» Posted by on Apr 28, 2012 in Current projects and Tech Notes, RB6 Formula Ford | Comments Off on FARBalls


Implementing the innovations that I have developed over the years into the front anti-roll bar on my DB-6 turned it into a bizarre looking science project. This is the story of why it looks like that and why it does the things that it does.

An anti-roll bar adds roll stiffness to the end of the car that it is attached to. The reason we care so much about bars is that changing the relative roll stiffnesses of the front and rear suspensions is the most effective way to change the cornering balance of the car. The ideal cornering balance is neutral, with the slip angles of the front and rear tires the same while cornering. A neutral balance is faster, easier to control, and easier on the tires than understeer or oversteer.

Anti-Roll Bar Basics

Here is an illustration of a typical race car anti-roll bar. It consists of 3 springs in series: two blade-like lever arms and a torsion bar. The end of each blade is usually connected to one side of the suspension through a link with a spherical bearing on each end. When the suspension rolls, the blades are loaded in bending and the torsion bar is loaded in torsion. The spring rates of the three springs determine the stiffness of the assembly.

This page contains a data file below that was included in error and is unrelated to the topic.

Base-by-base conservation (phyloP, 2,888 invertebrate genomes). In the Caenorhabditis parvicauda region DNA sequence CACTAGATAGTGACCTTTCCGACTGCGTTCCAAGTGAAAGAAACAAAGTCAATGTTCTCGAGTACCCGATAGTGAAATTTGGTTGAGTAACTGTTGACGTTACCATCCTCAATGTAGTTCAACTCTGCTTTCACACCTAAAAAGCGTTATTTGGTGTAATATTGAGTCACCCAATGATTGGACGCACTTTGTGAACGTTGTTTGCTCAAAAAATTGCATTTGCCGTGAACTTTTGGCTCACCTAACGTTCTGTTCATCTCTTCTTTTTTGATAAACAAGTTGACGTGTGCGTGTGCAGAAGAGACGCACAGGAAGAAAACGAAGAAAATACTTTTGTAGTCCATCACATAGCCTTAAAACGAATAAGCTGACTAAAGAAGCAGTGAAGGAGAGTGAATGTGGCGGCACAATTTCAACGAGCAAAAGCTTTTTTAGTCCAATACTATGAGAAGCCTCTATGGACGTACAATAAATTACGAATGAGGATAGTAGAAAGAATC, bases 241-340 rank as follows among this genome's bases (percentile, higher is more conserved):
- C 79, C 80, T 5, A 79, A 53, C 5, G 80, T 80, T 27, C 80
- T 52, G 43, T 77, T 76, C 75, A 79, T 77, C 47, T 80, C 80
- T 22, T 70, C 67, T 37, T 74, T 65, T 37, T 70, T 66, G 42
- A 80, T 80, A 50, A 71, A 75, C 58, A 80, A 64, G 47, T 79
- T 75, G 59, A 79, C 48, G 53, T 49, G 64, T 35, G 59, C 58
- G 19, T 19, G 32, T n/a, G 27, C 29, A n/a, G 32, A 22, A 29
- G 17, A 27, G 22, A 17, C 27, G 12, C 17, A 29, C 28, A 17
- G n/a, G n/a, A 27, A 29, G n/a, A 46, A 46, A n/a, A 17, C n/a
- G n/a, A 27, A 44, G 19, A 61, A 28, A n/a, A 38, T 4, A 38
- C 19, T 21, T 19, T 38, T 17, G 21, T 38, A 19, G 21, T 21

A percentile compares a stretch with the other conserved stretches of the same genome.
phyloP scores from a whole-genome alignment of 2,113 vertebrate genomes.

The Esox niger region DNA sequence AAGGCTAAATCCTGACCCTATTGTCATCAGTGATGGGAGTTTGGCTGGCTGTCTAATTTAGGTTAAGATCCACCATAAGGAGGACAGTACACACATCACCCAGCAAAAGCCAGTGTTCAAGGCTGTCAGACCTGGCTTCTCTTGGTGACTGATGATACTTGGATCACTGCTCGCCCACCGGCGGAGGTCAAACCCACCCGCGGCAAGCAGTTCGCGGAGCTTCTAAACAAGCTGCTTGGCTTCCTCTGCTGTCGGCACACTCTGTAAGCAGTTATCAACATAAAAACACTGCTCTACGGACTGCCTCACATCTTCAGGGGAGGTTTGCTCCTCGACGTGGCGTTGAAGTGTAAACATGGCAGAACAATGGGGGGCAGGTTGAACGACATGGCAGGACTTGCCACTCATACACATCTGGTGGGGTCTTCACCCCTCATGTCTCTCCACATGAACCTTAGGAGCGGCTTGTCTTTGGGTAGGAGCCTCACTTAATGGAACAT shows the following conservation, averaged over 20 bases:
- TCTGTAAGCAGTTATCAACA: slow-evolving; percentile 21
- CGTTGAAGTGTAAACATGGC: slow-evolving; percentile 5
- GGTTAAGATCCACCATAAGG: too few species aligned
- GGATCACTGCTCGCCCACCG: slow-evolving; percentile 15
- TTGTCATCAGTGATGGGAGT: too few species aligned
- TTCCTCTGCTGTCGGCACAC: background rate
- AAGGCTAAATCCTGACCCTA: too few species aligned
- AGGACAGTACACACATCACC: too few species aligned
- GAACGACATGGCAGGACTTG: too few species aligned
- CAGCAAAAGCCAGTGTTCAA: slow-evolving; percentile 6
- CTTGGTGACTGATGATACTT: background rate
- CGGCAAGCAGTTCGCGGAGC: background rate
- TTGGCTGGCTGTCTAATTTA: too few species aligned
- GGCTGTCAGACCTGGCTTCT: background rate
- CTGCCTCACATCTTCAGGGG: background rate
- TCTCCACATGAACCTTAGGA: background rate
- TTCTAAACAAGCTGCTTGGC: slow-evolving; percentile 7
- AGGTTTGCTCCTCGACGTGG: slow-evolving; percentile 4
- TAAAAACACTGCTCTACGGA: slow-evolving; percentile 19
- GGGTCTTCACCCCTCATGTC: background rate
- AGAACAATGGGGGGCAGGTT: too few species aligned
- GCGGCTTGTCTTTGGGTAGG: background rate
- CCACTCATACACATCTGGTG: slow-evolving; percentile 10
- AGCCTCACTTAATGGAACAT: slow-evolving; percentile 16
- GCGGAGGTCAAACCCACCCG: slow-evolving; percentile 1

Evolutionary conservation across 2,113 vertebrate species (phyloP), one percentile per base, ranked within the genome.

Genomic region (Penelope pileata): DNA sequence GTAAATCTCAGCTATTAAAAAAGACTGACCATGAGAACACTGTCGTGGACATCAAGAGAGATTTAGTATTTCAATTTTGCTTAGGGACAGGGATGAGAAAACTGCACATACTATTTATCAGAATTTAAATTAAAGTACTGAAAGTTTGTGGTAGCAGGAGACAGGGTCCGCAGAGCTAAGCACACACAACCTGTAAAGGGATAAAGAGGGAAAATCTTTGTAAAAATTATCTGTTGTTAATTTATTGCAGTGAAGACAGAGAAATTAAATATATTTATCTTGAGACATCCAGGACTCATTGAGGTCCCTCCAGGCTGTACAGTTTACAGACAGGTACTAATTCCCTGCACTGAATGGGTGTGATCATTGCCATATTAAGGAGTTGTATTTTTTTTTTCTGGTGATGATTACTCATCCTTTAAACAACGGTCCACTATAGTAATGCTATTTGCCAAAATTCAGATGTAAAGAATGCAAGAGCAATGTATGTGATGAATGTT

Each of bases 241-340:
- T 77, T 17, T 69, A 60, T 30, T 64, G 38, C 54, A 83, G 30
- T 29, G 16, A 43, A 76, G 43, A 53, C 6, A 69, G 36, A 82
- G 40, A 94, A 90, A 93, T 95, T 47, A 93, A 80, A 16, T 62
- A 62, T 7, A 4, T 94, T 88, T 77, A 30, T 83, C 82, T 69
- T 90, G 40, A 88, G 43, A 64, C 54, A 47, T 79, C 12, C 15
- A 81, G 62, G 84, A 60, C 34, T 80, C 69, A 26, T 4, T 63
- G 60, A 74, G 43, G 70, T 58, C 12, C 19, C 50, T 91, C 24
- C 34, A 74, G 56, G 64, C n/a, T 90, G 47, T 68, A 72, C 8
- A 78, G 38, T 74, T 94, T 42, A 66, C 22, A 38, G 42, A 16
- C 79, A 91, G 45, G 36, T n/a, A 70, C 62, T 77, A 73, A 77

Racing anti-roll bars are usually made so that the blades can be rotated easily, so that the stiffness of the assembly can be changed quickly. This is even easier when the blade angles are connected through a push-pull cable to a lever in the cockpit, so that the driver can change the blade angles while underway. Standard DB-6es have a cockpit adjustable rear bar. I made my front bar also cockpit adjustable so that I will hopefully have enough adjustability to get the car balanced and keep it that way as the tires change. The illustration above shows the blade angles at the full stiff position. Rotating the blades 90° would put them in the full soft position.

Here are illustrations of one blade by itself, showing the two extremes of blade angles and blade stiffness. Ross Stringham optimized the blade geometry for me through the course of several FEA iterations. Thanks again Ross! Edge Engineeering made the blades for me, and did a superb job as usual.

Blade at Full Soft Angle